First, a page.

Fluid in the ear Outline

Serous Otitis Media, Otitis Media with Effusion

Many children get fluid in the ear after a cold, ear infection or allergies.

Most common—infant to ten years old.


  • Blocked ear
  • No complaints
  • Hearing loss

Frequently the child will have no complaints but may start having trouble in school or difficulty hearing the television, radio, iPod, etc. In the younger child speech delays and learning difficulties may be present.


  • Ear drum—dull, retracted, yellowish hue
  • Immobile drum—drum will not move when using a pneumonic otoscopy. This should only be performed by a doctor.
  • Air fluid level or air bubbles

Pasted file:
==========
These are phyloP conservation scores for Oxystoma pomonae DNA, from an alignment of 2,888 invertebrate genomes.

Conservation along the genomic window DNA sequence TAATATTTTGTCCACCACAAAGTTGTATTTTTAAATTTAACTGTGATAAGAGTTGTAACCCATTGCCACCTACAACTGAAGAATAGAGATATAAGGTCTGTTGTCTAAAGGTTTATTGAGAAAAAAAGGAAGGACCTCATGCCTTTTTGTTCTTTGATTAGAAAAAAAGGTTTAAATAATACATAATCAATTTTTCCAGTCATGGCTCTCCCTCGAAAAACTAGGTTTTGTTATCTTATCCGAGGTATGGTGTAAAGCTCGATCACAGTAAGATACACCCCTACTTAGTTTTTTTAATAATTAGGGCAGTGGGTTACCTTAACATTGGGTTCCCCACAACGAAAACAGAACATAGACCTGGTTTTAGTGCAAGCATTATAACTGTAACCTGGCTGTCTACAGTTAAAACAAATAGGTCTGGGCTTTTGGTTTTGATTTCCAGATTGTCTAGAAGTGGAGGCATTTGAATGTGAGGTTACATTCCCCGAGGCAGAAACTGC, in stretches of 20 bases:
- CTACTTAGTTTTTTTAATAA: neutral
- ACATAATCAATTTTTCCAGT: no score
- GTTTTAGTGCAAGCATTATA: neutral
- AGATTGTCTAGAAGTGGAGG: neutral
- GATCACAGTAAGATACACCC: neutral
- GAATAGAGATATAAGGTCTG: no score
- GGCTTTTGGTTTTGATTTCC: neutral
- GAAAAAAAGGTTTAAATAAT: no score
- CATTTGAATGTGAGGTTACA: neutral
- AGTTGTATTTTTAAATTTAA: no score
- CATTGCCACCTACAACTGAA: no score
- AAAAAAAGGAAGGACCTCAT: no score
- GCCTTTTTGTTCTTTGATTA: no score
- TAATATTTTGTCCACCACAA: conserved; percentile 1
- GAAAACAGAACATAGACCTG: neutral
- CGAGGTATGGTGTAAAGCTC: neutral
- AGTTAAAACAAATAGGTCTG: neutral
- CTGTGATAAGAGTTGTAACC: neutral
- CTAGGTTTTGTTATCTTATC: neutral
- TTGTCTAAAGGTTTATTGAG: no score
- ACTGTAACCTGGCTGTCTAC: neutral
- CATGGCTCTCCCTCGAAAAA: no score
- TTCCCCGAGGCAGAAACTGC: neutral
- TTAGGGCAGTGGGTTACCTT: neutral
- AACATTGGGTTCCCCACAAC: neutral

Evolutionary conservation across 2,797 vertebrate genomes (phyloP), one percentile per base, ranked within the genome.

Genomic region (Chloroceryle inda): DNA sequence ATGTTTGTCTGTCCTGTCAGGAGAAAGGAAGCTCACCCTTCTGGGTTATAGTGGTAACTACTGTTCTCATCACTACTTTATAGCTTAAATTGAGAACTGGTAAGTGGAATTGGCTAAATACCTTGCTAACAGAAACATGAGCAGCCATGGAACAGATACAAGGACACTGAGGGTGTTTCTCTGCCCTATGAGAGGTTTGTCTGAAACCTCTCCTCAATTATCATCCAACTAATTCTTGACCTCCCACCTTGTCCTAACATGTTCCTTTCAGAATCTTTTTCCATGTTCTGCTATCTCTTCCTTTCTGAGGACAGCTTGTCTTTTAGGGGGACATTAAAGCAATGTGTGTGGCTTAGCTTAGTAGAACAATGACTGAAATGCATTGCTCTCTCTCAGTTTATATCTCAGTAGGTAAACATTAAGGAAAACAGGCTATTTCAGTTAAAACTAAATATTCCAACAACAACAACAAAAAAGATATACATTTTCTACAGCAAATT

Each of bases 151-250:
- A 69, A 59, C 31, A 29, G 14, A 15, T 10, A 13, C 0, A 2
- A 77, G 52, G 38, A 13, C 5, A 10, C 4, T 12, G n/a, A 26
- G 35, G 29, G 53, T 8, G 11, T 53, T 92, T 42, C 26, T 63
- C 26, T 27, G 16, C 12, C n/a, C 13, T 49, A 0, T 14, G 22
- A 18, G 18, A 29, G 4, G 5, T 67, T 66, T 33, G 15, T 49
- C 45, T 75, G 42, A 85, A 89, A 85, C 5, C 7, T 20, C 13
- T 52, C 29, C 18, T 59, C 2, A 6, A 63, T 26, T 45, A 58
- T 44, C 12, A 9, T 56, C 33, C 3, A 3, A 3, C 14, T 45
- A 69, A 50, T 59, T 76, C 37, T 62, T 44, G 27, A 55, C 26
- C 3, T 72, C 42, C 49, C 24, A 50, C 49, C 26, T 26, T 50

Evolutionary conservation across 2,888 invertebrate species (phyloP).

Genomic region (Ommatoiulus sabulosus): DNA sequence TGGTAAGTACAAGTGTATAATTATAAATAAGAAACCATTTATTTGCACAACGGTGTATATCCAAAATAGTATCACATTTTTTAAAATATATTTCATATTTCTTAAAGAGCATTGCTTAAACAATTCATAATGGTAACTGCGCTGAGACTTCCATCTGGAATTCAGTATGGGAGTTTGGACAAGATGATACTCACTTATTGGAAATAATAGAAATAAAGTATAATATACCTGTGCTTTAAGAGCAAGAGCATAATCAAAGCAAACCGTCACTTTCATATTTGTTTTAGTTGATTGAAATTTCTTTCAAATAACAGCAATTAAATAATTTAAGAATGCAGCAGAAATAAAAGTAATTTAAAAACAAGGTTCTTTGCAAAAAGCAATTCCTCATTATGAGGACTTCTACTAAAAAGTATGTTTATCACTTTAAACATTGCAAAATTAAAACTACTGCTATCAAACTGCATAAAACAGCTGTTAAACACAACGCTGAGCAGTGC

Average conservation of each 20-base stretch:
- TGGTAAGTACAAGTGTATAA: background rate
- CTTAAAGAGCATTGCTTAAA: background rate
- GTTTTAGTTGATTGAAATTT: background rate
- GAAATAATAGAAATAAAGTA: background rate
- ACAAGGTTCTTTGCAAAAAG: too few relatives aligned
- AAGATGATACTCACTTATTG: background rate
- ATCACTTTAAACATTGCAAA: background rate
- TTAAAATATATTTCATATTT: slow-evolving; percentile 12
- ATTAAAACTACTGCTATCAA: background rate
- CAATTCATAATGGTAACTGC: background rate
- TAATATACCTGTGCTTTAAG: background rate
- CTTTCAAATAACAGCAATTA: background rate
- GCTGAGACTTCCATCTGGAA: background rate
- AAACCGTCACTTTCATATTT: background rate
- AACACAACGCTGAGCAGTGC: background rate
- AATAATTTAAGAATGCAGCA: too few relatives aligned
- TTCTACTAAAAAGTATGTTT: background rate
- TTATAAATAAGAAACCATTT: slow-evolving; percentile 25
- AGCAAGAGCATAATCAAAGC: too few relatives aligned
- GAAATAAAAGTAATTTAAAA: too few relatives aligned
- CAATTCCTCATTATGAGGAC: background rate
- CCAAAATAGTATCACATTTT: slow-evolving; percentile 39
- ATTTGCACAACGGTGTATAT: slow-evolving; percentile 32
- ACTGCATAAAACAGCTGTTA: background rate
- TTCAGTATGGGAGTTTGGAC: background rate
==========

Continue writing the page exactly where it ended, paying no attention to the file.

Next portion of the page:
When fluid has been present for a long period it can become very thick and looks like mucous (NOTE: See the section on Glue Ear for a description of long standing fluid in the ear.)


  • Conductive hearing loss
  • Type B or C tympanogram


  • Decongestants/antihistamine
  • Antibiotics
  • Middle ear ventilation tubes (Pneumatic Equalizing tubes or P.E. tubes)

The middle ear fluid will clear in most children in a period of 6 to 12 weeks.

If a child fails a tympanogram during school or other screening the child should be tested again in 2 to 3 weeks. This follow-up test is especially necessary if a child has a cold. If the fluid is still present then the child should be referred for treatment.

Minimize exposure to colds and flu, identify and treat allergies, teach children to “pop” their ears. (See appendix 1)